The bottom line is that there were no surprises out of the FOMC announcement and that's actually what disappointed the bulls. They were really hoping for at least some hints of more accommodation, which is what the past 2-week rally was all about, and not getting it could cause some problems for the rally. Now it's time for some more direct intervention to prevent the bears from getting a toehold (wink).

The 2-week rally that we had obviously looks bullish. New highs appear to be right around the corner. But what makes it a dangerous time to join the bulls is how quickly the market rallied. As mentioned earlier, the sharpest rallies occur during bear markets and this rally was indeed a sharp one. John Hussman, President of the Hussman Investment Trust, has made a lot of noise lately about how dangerous this market is for investors. Based on his bearish opinion he is usually immediately discounted by bullish investors. My mere mention of his name here will likely have many of you immediately skimming the rest of this and looking for more evidence that supports your bullish perspective. It's natural to do that (it's what has made our country so divided as people look for only what supports their views).

Hussman has studies past stock market peaks and believes we're repeating the pattern of past peaks, including the recent 2-week rally. He was out beating the drum about the dangers of this market back in September when he identified it as a time of increased risk from a "severely overvalued, overbought, overbullish syndrome of conditions ... that is then followed by a clear deterioration in market internals." Those were in fact the conditions at the September high. Hussman recently pointed out what typically follows the first breakdown into an oversold short-term low. He refers to the subsequent rallies as "fast, furious, prone-to-failure" advances and believes that's what we just experienced. Off the September highs we had breaks of longer-term uptrend lines and the 50- and 200-dma's that were then followed by a "fast and furious" advance. The only question that remains now is whether it's going to be "prone to failure."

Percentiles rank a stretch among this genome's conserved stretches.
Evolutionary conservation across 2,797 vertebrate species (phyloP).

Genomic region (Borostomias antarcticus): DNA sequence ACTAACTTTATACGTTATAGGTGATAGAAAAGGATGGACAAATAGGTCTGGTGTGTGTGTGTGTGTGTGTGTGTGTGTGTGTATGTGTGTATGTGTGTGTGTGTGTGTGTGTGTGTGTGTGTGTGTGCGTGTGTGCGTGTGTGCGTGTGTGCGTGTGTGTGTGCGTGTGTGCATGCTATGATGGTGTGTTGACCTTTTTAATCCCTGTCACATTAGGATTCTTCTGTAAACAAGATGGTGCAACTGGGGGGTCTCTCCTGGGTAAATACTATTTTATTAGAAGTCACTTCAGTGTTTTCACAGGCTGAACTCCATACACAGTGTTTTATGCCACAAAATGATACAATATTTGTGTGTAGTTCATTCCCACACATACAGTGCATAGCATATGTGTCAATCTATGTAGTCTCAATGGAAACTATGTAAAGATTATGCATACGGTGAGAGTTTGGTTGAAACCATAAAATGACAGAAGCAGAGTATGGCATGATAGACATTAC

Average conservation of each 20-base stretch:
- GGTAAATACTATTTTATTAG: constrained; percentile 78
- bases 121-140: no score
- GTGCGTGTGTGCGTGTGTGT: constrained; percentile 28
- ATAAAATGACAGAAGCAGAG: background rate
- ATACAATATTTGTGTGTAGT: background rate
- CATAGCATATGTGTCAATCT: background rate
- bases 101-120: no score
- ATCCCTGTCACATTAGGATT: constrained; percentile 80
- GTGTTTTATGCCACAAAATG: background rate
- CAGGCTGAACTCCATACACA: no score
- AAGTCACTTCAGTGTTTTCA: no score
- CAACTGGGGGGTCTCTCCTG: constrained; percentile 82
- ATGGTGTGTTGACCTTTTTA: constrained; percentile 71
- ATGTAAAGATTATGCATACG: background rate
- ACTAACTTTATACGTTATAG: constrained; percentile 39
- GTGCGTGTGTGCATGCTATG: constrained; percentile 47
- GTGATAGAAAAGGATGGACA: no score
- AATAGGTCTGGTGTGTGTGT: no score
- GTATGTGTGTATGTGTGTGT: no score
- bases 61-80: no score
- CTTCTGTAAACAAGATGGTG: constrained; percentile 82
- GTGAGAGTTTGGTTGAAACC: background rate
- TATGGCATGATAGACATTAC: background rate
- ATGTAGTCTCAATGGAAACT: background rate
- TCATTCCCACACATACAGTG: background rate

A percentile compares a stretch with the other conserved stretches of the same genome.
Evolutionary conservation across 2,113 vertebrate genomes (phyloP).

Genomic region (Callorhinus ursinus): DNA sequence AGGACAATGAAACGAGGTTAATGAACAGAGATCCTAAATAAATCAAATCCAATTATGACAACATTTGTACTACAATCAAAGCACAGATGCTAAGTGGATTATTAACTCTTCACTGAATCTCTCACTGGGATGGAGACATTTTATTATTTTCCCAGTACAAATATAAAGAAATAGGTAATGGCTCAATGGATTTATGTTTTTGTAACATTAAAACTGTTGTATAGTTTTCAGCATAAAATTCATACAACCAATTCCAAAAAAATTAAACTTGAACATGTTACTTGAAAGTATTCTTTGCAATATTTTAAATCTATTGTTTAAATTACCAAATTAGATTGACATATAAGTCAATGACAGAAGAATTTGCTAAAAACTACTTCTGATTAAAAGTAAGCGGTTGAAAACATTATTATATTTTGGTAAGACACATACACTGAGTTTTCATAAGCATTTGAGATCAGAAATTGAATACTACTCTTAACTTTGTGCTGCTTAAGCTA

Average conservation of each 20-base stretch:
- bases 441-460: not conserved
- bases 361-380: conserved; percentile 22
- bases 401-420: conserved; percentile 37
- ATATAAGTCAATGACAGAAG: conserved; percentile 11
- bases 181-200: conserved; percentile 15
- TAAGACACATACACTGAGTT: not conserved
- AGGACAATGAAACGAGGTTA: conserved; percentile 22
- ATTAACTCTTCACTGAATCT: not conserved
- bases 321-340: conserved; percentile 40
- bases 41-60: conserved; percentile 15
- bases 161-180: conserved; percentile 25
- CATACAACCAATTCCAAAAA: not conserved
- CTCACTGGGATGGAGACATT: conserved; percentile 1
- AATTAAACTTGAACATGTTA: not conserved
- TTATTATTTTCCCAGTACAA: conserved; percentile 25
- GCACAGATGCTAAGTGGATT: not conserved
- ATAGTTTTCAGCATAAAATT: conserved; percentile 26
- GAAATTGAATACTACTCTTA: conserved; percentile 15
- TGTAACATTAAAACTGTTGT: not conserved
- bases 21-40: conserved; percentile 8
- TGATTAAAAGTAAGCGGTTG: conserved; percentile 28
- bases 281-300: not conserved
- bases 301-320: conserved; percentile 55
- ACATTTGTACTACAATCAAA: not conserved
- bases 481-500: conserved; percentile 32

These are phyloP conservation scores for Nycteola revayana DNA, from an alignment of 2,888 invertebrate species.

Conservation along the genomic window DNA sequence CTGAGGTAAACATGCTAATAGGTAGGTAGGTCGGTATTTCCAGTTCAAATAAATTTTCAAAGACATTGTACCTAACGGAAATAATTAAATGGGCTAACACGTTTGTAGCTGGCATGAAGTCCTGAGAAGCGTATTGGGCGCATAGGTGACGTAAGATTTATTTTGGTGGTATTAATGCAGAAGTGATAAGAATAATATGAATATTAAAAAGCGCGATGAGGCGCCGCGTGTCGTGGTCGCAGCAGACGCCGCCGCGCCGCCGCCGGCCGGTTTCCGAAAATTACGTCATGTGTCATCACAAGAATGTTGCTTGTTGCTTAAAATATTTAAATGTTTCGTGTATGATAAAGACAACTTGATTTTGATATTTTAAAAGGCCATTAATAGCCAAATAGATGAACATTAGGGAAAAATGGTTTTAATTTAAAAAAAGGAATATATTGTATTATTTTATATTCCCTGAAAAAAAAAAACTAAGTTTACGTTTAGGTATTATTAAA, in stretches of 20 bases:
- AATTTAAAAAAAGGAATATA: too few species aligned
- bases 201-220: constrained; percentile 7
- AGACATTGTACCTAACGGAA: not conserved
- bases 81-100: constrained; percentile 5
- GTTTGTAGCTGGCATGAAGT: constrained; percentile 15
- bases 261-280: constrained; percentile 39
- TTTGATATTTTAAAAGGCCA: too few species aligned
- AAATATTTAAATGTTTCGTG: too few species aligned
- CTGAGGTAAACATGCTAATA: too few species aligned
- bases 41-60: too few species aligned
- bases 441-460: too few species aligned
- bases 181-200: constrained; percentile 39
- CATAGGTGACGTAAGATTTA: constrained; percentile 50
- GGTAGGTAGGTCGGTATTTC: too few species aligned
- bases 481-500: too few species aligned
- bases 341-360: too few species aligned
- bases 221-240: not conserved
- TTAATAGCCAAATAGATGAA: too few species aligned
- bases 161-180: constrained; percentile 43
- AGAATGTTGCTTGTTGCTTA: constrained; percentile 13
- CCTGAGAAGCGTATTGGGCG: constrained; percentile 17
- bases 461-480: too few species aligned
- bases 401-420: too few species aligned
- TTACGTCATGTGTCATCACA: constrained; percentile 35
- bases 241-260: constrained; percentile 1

Quoting from Hussman's latest market observations, he notes the following:

My impression is that we are observing a similar dynamic at present. Though we remain open to the potential for market internals to improve convincingly enough to at least defer our immediate concerns about market risk, we should also be mindful of the sequence common to the 1929, 1972, 1987, 2000, and 2007 episodes: